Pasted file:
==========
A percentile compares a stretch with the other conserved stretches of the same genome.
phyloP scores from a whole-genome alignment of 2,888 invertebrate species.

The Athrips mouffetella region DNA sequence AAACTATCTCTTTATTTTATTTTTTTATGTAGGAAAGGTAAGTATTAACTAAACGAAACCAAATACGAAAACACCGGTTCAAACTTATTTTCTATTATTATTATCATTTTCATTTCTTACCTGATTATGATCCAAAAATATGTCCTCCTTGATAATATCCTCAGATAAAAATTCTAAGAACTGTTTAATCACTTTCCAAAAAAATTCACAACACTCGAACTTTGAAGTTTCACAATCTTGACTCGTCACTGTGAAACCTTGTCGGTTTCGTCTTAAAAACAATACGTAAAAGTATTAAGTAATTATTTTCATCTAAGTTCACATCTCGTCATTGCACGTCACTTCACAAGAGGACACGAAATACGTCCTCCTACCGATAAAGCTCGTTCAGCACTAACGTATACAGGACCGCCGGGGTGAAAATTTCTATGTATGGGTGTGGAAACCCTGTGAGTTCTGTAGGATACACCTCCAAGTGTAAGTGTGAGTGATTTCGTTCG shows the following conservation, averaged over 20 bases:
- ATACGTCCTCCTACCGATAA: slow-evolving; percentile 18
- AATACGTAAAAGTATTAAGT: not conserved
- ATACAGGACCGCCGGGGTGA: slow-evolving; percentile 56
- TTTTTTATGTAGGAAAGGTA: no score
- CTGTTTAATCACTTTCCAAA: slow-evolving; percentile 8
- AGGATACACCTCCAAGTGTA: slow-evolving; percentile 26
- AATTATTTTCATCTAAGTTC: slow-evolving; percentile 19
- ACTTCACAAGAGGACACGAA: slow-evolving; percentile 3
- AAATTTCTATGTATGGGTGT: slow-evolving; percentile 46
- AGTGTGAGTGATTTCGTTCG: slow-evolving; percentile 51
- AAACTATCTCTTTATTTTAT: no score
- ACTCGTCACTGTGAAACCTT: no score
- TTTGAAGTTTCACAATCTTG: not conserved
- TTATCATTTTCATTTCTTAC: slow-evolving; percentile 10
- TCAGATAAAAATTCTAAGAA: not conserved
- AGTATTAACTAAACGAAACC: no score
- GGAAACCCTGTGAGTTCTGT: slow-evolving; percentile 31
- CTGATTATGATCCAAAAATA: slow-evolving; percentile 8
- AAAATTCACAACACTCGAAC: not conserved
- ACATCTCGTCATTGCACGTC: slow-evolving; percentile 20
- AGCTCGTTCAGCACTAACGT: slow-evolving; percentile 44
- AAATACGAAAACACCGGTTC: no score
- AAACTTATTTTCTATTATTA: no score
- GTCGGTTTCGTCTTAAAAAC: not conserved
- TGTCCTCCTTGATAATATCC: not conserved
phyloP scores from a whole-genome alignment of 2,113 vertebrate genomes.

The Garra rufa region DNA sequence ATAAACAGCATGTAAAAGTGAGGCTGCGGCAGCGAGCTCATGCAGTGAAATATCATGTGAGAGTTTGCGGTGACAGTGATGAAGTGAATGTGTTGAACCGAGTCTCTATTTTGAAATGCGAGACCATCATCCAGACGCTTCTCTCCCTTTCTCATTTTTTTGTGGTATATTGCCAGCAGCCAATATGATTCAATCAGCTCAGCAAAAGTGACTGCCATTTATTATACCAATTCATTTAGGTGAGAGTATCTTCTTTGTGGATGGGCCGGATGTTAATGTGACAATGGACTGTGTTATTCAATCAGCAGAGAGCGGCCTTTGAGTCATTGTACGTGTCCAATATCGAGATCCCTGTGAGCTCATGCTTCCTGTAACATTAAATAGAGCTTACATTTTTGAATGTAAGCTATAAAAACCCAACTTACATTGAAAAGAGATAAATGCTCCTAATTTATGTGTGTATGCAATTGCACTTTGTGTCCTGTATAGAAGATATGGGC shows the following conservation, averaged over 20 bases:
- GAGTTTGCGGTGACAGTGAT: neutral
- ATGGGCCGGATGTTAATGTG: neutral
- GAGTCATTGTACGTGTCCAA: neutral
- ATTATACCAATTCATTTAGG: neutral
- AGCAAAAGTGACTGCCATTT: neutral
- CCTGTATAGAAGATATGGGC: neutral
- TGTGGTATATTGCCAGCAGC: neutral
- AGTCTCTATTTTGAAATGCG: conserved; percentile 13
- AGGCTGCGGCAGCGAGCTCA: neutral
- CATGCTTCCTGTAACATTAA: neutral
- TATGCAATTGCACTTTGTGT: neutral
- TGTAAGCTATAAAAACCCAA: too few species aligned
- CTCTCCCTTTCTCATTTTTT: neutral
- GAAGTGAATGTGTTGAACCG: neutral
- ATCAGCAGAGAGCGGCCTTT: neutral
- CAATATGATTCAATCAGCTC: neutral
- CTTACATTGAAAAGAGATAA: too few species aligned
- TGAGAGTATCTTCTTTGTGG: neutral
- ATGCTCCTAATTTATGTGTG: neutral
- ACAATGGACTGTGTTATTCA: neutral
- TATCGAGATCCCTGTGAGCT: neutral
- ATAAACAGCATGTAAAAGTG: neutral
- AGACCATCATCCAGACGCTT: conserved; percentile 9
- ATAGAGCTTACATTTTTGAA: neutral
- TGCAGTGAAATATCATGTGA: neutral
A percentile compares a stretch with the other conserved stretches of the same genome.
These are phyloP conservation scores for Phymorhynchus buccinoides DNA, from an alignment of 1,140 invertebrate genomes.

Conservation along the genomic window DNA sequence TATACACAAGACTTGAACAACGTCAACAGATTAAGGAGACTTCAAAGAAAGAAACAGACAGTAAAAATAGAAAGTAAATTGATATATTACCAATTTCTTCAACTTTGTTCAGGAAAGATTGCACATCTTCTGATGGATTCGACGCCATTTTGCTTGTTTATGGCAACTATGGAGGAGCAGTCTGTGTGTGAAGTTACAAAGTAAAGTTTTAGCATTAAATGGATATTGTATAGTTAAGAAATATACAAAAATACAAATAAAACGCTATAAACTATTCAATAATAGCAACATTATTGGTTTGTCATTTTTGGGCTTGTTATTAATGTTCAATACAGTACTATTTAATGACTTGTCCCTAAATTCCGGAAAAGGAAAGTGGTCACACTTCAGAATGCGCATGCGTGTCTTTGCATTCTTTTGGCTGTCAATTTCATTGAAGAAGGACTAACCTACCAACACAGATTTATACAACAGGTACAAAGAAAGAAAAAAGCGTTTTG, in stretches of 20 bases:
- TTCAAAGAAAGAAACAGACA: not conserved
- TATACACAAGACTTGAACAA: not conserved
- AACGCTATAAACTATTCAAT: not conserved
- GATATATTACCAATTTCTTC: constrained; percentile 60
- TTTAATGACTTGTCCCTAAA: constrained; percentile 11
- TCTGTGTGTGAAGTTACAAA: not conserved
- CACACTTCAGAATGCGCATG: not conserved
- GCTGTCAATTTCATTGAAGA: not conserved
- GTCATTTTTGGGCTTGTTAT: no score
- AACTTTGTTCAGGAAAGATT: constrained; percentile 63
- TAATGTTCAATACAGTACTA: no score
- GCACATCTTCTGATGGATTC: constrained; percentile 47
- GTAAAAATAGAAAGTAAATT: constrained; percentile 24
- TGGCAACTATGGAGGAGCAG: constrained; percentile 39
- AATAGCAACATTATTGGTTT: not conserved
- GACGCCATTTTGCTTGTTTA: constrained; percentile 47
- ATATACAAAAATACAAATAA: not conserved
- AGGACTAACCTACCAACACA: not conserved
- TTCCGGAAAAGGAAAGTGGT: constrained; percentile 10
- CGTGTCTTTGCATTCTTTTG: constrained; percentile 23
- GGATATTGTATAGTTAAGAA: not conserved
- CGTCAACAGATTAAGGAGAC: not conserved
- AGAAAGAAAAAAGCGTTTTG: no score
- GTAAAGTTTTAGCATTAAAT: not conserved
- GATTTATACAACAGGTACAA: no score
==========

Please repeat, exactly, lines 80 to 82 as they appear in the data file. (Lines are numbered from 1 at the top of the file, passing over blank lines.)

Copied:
- CGTCAACAGATTAAGGAGAC: not conserved
- AGAAAGAAAAAAGCGTTTTG: no score
- GTAAAGTTTTAGCATTAAAT: not conserved